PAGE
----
Traveling to Japan from East Asia is generally a fairly straightforward option this time of year. It’s a great time to visit the popular island, and while international airfare can always be expensive, there are plenty of good options to keep in mind.
From Beijing, Asiana Airlines and Delta generally offer appealing tickets in the $300-$400 range, provided you look to schedule far enough in advance. From Singapore, things will typically be a little bit pricey, but Delta and China Eastern Airlines can get you some of the better fares. And from Hong Kong, China Eastern Airlines will sometimes have tickets you can buy for under $200, making it perhaps the best place from which to make the journey. As with flights anywhere the situation will vary, but often the best deals tend to come with early morning departures from mainland Asia.
The best way to secure a good, affordable flight is simply to keep an eye on fares as soon as you know you’re going to be heading to Japan. And in the meantime, it’s a good idea to research some of the activities you can enjoy once you’re there. A lot of the best sights and attractions in Japan are interesting 12 months a year. But I’m going to use this space to point to a few events that are specific to fall travel.
1. Takayama Autumn Festival
This is an annual festival that is said to have been held for 350 years, which makes it appealing right off the bat. You don’t find too many traditions like that around the world, and the rich history of Japan makes it all the more interesting. The festival consists of 11 tall floats that are paraded through the town of Takayama, standing tall over the streets and hung with lanterns. At the tops of the floats are mechanical dolls that essentially dance for the crowds during the floats’ progression. That’s about all for official festivities, but the crowds that attend bring plenty of energy. And during the day following the event, you can interact more closely with the famous mechanical dolls.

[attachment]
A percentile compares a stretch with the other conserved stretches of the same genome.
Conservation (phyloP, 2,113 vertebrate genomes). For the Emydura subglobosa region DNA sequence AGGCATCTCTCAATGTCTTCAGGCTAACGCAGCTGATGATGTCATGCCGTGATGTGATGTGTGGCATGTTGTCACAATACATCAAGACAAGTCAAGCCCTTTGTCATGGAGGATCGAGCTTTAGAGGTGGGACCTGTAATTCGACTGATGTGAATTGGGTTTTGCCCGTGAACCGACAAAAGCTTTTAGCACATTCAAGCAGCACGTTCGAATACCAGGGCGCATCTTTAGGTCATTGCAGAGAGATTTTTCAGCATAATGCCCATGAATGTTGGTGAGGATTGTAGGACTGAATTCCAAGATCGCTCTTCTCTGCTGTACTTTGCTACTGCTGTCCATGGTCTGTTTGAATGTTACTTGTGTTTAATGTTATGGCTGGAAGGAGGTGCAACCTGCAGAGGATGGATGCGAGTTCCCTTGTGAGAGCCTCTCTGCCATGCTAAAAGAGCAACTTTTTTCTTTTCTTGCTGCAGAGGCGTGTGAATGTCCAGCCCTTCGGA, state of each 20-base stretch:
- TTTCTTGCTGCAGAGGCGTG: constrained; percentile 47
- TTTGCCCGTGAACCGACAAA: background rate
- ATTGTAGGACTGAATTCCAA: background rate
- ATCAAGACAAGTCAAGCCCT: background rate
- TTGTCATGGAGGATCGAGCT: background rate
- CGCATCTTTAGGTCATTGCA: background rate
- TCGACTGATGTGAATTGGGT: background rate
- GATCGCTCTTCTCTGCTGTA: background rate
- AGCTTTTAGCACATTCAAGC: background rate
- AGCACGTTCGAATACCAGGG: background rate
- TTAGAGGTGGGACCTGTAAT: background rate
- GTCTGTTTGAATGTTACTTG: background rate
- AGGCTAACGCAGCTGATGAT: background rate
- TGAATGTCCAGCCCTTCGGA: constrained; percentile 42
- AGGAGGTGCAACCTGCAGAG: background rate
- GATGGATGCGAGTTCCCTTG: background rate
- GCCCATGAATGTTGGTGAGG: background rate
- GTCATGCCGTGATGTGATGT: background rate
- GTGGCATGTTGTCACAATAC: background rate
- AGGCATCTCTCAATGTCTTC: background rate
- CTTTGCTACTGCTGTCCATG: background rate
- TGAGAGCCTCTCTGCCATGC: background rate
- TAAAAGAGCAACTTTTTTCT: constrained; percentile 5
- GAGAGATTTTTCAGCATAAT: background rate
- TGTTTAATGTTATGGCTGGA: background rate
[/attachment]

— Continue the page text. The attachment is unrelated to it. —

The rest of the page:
2. Japan Grand Prix
The Japan Grand Prix (or Japanese Grand Prix) takes place during the later portion of the Formula 1 racing calendar, and can be one of the most exciting races of the year. Taking place at the Suzuka Circuit in Suzuka City, it’s a particularly consequential event given that it has historically seen a lot of champions crowned. A Formula 1 season finds its champion simply when the standings leader puts his point total out of reach – and it tends to happen fairly frequently here. In fact, the event has hosted twelve world championship-deciding races.
3. Nagasaki Kunchi Festival
Undoubtedly one of the most famous autumn events on the Japanese calendar, the Nagasaki Kunchi Festival has actually existed since the mid-17th century! It’s a cleverly organized event designed to showcase the talents of the various neighborhoods of Nagasaki. A handful of those neighborhoods provide performers to do dances and entertain festival-goers each year, before taking several years off. This keps things fresh and interesting such that the entertainment and atmosphere changes with each new year.
4. Gion Odori
The geisha is perhaps one of the most intriguing figures in Japanese culture to much of the world. Geishas have been the subjects of books, major films, and video games, always depicted a little bit differently. But one of the games that employs them (in this case as background material for a digital slot machine) describes the geisha best as a traditional Japanese hostess trained in skills like dance, music, and poetry. There’s certainly an element of performance to the traditional geisha, and that’s what you’ll see at Gion Odori, an annual autumn dance in Kyoto. This is the city perhaps most famous for its geishas, and at this performance you can get an authentic feel for what they’re all about.
5. Sumo Kyushu Basho
Like the Japanese Grand Prix, this is more of a sporting event than a festival, but it’s still something that merits consideration. For those unfamiliar with the sport of Sumo, this is the sixth and final competition in a series of major events that take place each year. As such it’s a particularly exciting and important event, and perhaps the best opportunity to see authentic Sumo in Japan. The contest is held in the town of Fukuoka, where the locals tend to get pretty into the action.
Colin Campbell is an online editor, photographer, and blog contributor. Most of his work concerns the topics of travel, lifestyle, and entertainment.